Rabbi Yehoshua Weber
Dedicated by Judy Friedman in honor of Rabbi Weber for his warmth and continuous support. 

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It is a diary that is acid to the soul.

It is the diary that details Dr. Johann Paul Kremer’s period as a surgeon at Auschwitz.

In his diary, Kremer is initially shocked by Auschwitz’s unimaginable cruelty.

Right after his arrival at Auschwitz, on September 2, 1942, he writes, “was present for first time at a special action … by comparison Dante’s Inferno is a comedy… a transport of 1,000 Jews from Drancy…. 761 people are killed in the gas chambers.”

On September 5th, Kremer writes, “was present at a special action in the women’s camp…. the most horrible of all horrors…”

Just a day later, though, on September 6th, Kremer is focusing on the Auschwitz staff’s excellent food. “An excellent dinner: tomato soup, one half a chicken with potatoes and red cabbage (20 grams of fat), dessert and magnificent vanilla ice cream.”

For the rest of his stay at Auschwitz, Kremer’s emotions are stoked by food and by his personal and social life. Auschwitz’s evils, when they are referenced, evoke no emotion at all.

On September 9th, he writes, “was present as physician at the flogging of 8 camp inmates and at one execution by shooting with a small caliber gun. Got soap flakes and 2 cakes of soap.”

On September 23rd, he writes: “We had baked pike, as much as we wanted, real coffee, excellent beer and sandwiches. Jews from Slovakia arrive … 294 men and 67 women are admitted, the rest are gassed…it is a week since I came to camp and am still not able to rid my room of fleas, despite all kinds of insecticides…”

This soul-searing diary is an extreme example of how humans can acclimate themselves to evil.

Such acclimatization is described in the Gemara that cautions: “someone who sins and then repeats that sin, will view that sin as permissible.[1]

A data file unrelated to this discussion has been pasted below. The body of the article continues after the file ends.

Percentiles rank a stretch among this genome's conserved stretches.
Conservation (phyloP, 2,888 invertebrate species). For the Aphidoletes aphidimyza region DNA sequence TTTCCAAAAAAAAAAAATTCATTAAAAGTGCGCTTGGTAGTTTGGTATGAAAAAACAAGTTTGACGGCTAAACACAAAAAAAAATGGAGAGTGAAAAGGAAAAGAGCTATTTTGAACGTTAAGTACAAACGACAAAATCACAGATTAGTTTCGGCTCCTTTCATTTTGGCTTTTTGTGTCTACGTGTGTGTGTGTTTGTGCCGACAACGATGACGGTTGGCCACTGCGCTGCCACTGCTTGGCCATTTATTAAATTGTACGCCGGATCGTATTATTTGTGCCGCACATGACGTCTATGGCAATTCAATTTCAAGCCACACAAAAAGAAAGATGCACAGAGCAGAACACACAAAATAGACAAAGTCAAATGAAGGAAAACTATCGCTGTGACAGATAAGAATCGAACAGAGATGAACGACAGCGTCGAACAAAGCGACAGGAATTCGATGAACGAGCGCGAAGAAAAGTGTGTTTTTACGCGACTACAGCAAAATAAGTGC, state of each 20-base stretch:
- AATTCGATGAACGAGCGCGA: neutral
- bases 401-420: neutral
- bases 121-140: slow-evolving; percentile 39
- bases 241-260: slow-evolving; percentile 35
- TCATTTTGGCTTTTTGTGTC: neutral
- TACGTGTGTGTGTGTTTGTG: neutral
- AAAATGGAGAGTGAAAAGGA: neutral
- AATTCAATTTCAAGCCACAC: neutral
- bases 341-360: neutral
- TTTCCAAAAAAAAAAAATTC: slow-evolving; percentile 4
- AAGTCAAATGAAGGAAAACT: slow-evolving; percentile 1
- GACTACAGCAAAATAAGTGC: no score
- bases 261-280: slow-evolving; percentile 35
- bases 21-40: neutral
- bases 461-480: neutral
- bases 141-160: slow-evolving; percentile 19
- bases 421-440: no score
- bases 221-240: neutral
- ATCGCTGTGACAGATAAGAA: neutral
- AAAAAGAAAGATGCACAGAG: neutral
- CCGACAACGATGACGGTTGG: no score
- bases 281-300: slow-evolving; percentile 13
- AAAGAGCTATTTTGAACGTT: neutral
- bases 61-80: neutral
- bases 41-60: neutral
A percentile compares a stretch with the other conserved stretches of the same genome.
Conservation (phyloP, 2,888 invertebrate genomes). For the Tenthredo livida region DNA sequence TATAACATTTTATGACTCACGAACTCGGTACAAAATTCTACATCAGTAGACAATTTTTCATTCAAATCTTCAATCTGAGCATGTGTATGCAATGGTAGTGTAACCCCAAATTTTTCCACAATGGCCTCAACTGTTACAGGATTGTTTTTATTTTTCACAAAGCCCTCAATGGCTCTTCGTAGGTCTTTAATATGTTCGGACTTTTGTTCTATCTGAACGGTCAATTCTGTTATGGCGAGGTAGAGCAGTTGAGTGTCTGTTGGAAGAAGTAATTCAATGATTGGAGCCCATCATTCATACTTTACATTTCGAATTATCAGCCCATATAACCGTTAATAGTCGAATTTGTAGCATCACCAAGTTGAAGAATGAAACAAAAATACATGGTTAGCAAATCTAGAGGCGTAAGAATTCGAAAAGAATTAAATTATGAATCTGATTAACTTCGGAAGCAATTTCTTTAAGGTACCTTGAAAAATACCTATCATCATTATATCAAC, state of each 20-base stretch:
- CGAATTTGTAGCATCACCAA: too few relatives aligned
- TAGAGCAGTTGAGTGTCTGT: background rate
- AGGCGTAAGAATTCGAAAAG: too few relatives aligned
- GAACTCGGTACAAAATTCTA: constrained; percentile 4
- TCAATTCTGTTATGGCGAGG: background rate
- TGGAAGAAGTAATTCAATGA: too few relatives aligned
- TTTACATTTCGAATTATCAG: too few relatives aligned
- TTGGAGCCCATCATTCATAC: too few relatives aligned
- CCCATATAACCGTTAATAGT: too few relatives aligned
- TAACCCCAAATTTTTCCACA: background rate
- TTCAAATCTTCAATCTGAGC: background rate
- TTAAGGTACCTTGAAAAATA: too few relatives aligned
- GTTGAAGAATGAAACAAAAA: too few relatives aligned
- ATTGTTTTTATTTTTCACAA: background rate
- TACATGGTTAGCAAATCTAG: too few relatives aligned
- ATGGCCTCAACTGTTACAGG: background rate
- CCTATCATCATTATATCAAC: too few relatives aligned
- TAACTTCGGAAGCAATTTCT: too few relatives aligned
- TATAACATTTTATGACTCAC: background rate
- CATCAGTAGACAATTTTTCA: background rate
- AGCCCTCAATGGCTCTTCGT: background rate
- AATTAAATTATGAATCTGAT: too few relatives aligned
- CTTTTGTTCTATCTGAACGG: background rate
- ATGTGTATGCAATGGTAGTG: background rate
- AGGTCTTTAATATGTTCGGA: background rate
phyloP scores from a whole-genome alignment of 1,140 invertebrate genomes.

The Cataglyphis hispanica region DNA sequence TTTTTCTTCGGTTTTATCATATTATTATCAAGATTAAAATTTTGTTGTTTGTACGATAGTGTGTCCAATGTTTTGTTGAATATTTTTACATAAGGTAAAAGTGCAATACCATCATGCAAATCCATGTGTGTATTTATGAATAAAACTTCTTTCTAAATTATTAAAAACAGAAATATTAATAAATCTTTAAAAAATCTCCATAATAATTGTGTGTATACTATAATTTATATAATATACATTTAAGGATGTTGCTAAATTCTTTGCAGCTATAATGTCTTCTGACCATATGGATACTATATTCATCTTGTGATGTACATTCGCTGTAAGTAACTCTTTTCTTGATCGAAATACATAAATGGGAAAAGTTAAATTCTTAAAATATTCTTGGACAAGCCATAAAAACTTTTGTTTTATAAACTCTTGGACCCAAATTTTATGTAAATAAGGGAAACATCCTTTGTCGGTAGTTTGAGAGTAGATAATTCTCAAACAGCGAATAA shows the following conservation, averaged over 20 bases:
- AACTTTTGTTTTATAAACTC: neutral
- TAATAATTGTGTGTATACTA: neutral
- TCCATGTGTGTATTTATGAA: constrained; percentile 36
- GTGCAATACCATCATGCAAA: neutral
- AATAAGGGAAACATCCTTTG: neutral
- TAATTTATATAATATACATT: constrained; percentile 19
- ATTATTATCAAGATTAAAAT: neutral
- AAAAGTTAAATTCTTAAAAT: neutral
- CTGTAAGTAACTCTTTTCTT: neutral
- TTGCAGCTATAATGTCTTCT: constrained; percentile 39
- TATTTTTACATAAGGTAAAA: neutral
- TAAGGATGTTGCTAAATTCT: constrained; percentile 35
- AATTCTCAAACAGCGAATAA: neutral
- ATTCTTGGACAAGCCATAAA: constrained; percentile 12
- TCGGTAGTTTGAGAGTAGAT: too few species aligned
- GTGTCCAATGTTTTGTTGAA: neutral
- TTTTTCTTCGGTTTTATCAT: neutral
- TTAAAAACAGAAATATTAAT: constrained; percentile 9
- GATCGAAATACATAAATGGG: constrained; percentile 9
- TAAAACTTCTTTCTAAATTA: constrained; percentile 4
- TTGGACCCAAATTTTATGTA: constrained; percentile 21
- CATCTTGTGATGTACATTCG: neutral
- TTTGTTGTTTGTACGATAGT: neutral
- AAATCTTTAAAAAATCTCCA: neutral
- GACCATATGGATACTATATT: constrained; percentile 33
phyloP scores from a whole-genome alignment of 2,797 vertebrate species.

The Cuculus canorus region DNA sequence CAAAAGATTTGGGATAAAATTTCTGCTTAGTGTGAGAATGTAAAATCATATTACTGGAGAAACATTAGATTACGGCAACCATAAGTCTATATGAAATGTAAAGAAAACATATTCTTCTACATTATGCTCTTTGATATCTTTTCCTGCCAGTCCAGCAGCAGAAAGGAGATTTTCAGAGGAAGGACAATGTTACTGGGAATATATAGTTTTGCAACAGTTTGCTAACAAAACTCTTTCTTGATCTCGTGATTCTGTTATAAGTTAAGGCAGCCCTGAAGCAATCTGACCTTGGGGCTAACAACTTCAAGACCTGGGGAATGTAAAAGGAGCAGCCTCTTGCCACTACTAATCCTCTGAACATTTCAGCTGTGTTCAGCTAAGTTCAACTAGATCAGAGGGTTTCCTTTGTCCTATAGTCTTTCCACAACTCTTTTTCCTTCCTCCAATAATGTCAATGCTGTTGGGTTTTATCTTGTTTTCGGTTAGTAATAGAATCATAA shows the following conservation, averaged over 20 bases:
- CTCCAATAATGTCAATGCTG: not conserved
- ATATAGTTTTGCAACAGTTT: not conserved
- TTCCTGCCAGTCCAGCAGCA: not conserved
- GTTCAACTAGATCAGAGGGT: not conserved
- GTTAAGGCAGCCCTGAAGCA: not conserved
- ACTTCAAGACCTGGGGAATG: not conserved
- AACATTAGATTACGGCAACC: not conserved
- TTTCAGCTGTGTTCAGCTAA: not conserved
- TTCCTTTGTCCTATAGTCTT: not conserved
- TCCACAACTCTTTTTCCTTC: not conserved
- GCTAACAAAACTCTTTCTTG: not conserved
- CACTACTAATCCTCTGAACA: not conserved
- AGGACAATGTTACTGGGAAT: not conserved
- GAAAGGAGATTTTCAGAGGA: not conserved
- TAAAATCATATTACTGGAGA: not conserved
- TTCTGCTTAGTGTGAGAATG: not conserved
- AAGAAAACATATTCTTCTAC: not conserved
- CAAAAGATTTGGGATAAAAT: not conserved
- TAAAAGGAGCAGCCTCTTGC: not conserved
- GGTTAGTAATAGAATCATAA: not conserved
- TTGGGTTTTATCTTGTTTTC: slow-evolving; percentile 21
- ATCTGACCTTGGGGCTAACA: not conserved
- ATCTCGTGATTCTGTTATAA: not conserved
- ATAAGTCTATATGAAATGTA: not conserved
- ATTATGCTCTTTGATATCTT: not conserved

That acclimatization happens because “people who do certain actions repeatedly, view those actions as the norm, rather than as departures from the norm.”[2]

This acclimatization may explain why Hashem “hardened [Pharaoh’s] heart”[3] allowing Pharaoh to continue enslaving us, despite incontrovertible evidence that our enslavement was destroying Egypt.

Why was Pharaoh’s heart hardened? Because Hashem “opens doors” to one who “wants to contaminate himself” (one who starts sinning will acclimatize himself to continue sinning despite evidence about sin’s damage).”[4]

Pharaoh - like Kremer - had habituated himself to evil. Because of that, Pharaoh continued viewing evil enslavement – despite mounting evidence about enslavement’s immorality and counter-productivity - as appropriate.

Habituation to mass-murder and to enslaving others are extreme examples of negative acclimatization.

Less extreme acclimatization is caused by habituation to lashon hara and to harsh language.

If our peers speak lashon hara, we may view lashon hara as normal.

If our parents spoke to us harshly, we may consider harsh speech acceptable.

Such negative habituations – galaxies away from Kremer’s habituations, but habituations nonetheless – may be our “norms.”

Kremer’s diary - and it’s lesson about acclimatization - isn’t just about what happened there and then.

Kremer’s diary is also about what happens here and now.

Rabbi Weber, founder of Ohr Tzvi Montebello-Monsey, is a rav to the young men and women at Kochvei Ohr and Ateres Bais Yaakov and is Rabbi Emeritus of Toronto’s Clanton Park Synagogue. Please visit his website, ohrtzvi.org, to sign up for his weekly email message or for information on his live or zoom shiurim. Rabbi Weber will be mara d’asra at the Hudson Valley Resort for Pesach. For information, please email or call (845) 794-6000.

[1] Arachin 30b, Moed Katan 27b, Kiddushin 20a, Yoma 36ba

[2] Maharal, Arachin 30b

[3] Shemos 10:1, See also Shemos 7:3 and 10:20

[4] Ibn Ezra, Peirush Ha-Aruch, Shemos 10:20. See, though, Rambam, Teshuva 6:30 and introduction to Pirkei Avos, Ramban, Shemos 7:3, Ibn Ezra, Peirush Ha-Aruch, Shemos 7:3 and others.

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